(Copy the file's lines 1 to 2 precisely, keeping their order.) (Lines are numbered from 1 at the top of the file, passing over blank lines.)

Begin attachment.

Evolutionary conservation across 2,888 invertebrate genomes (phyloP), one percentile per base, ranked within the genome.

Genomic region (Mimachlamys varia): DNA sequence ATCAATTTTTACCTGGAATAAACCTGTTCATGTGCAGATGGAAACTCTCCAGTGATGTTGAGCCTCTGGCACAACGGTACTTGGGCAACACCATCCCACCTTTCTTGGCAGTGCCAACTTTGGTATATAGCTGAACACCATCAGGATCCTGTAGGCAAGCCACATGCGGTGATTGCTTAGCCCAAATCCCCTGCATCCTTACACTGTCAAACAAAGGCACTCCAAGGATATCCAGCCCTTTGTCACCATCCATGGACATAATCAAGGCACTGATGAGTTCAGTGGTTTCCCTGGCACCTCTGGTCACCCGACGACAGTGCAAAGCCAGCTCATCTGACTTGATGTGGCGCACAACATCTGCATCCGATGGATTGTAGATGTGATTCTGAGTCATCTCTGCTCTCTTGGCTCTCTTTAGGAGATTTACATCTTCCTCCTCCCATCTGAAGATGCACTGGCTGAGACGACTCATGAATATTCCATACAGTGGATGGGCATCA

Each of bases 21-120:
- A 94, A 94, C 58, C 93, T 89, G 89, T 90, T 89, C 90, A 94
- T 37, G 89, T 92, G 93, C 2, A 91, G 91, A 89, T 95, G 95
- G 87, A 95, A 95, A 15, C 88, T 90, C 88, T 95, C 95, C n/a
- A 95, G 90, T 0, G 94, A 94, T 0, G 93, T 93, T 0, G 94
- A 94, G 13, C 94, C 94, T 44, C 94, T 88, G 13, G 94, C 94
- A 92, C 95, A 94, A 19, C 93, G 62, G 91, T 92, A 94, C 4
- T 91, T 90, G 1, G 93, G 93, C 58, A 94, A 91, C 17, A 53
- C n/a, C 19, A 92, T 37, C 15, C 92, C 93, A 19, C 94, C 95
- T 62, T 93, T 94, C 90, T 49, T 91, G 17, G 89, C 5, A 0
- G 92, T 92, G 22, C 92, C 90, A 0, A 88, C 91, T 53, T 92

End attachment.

Evolutionary conservation across 2,888 invertebrate genomes (phyloP), one percentile per base, ranked within the genome.

Genomic region (Mimachlamys varia): DNA sequence ATCAATTTTTACCTGGAATAAACCTGTTCATGTGCAGATGGAAACTCTCCAGTGATGTTGAGCCTCTGGCACAACGGTACTTGGGCAACACCATCCCACCTTTCTTGGCAGTGCCAACTTTGGTATATAGCTGAACACCATCAGGATCCTGTAGGCAAGCCACATGCGGTGATTGCTTAGCCCAAATCCCCTGCATCCTTACACTGTCAAACAAAGGCACTCCAAGGATATCCAGCCCTTTGTCACCATCCATGGACATAATCAAGGCACTGATGAGTTCAGTGGTTTCCCTGGCACCTCTGGTCACCCGACGACAGTGCAAAGCCAGCTCATCTGACTTGATGTGGCGCACAACATCTGCATCCGATGGATTGTAGATGTGATTCTGAGTCATCTCTGCTCTCTTGGCTCTCTTTAGGAGATTTACATCTTCCTCCTCCCATCTGAAGATGCACTGGCTGAGACGACTCATGAATATTCCATACAGTGGATGGGCATCA